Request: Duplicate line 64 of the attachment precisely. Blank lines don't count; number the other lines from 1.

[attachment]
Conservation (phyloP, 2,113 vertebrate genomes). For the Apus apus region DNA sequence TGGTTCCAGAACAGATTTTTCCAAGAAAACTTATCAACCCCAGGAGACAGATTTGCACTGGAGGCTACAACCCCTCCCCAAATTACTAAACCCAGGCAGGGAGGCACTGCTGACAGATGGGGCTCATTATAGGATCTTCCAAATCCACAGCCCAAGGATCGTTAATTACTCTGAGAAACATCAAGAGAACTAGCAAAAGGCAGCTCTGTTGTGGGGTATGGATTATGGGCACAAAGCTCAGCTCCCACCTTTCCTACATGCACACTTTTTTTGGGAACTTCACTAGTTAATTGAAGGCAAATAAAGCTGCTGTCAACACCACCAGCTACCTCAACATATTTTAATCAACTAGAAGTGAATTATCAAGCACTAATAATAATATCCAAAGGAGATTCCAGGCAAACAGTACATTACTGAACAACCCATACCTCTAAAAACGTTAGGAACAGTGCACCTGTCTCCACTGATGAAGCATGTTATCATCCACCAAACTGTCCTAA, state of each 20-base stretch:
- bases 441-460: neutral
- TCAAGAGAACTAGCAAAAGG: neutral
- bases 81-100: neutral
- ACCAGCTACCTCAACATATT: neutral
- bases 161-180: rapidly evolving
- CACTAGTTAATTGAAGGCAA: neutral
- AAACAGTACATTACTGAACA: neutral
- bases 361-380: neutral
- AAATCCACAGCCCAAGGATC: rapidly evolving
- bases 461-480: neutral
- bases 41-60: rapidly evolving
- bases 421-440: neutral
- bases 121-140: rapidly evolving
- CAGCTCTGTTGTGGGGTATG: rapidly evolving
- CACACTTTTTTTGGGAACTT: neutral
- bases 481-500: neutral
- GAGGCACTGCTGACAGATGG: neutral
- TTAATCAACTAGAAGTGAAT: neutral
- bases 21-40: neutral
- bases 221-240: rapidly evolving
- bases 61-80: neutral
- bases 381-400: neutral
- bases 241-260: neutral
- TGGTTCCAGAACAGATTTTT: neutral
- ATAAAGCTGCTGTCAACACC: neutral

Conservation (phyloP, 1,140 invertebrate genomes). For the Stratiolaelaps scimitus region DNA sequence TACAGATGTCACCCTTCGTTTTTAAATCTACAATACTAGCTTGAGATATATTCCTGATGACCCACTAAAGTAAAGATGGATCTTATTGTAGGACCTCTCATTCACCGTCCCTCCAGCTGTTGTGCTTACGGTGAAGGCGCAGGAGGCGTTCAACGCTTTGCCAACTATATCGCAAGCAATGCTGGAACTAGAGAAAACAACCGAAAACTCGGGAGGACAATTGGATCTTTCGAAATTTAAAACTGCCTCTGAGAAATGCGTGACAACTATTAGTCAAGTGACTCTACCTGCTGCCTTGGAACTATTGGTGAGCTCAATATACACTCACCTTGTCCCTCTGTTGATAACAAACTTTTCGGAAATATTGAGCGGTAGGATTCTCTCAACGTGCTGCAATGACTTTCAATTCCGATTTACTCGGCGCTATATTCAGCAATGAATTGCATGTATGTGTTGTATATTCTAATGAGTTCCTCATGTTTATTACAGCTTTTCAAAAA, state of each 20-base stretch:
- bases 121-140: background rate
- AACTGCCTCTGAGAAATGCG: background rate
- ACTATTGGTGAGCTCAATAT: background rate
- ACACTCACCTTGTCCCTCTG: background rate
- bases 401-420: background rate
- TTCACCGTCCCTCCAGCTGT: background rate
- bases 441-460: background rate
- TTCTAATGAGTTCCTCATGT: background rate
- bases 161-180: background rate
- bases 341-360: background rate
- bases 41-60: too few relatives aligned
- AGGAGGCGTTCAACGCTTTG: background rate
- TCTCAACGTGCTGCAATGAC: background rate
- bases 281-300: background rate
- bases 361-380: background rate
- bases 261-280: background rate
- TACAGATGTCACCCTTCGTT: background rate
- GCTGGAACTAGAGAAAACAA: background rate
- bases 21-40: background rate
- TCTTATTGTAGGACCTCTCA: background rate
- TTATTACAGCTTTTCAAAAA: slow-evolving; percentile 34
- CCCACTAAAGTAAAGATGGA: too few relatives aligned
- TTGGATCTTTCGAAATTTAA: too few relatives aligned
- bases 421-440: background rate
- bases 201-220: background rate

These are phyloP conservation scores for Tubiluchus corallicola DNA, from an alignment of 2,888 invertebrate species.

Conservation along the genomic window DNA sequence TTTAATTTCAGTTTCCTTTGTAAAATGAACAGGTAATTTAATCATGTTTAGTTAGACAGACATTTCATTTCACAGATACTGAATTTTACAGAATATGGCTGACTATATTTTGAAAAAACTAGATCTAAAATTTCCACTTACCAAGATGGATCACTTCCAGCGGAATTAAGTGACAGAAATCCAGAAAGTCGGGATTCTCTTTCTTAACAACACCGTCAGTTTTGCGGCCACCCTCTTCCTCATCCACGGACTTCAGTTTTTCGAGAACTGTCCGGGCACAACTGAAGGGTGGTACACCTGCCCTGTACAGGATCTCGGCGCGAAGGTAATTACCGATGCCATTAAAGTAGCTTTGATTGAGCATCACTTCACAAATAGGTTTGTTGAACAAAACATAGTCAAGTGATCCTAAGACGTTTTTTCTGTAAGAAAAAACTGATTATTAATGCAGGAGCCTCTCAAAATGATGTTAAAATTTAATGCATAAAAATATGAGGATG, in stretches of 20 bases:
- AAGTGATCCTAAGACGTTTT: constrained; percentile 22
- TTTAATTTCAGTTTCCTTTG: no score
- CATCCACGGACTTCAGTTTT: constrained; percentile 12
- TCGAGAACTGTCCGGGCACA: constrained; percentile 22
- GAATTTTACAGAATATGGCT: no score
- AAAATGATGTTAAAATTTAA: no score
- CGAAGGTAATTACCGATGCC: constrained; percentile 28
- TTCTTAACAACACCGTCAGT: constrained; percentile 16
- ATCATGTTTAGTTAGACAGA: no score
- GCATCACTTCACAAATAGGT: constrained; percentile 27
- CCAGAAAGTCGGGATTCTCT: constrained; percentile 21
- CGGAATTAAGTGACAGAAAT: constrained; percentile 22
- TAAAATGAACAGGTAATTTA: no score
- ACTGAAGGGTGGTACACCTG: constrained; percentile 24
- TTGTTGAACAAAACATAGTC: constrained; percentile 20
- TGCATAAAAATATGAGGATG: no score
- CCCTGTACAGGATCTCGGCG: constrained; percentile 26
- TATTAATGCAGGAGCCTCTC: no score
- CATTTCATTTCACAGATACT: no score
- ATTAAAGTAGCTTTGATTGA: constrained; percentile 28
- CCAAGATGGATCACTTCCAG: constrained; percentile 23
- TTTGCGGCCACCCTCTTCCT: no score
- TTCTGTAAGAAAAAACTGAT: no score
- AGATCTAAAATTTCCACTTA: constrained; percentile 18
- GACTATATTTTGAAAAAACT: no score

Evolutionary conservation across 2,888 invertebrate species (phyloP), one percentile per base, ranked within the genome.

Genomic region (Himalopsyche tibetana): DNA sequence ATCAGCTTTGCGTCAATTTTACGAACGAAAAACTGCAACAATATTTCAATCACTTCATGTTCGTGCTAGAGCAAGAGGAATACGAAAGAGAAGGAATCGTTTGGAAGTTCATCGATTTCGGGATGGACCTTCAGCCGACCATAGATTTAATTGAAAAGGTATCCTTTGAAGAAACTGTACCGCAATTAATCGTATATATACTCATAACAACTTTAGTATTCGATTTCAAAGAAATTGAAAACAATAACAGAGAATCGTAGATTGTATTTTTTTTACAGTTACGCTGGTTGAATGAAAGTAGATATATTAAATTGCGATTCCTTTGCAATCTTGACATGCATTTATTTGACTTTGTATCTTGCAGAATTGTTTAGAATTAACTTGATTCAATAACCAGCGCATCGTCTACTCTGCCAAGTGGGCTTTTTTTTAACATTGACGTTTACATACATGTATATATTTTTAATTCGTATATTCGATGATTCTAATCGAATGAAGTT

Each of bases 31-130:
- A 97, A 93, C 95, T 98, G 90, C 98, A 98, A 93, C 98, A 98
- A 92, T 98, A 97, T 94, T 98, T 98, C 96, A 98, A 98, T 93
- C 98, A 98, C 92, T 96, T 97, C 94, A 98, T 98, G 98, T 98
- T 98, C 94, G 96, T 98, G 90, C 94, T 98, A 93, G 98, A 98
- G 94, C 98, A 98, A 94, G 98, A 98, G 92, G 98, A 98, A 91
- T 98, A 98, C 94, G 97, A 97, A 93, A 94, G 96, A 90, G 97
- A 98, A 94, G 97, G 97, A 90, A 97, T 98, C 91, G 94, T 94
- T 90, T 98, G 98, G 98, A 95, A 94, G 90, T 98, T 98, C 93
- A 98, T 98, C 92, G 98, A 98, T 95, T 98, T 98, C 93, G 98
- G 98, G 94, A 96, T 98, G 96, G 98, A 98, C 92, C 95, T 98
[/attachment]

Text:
- GCATCACTTCACAAATAGGT: constrained; percentile 27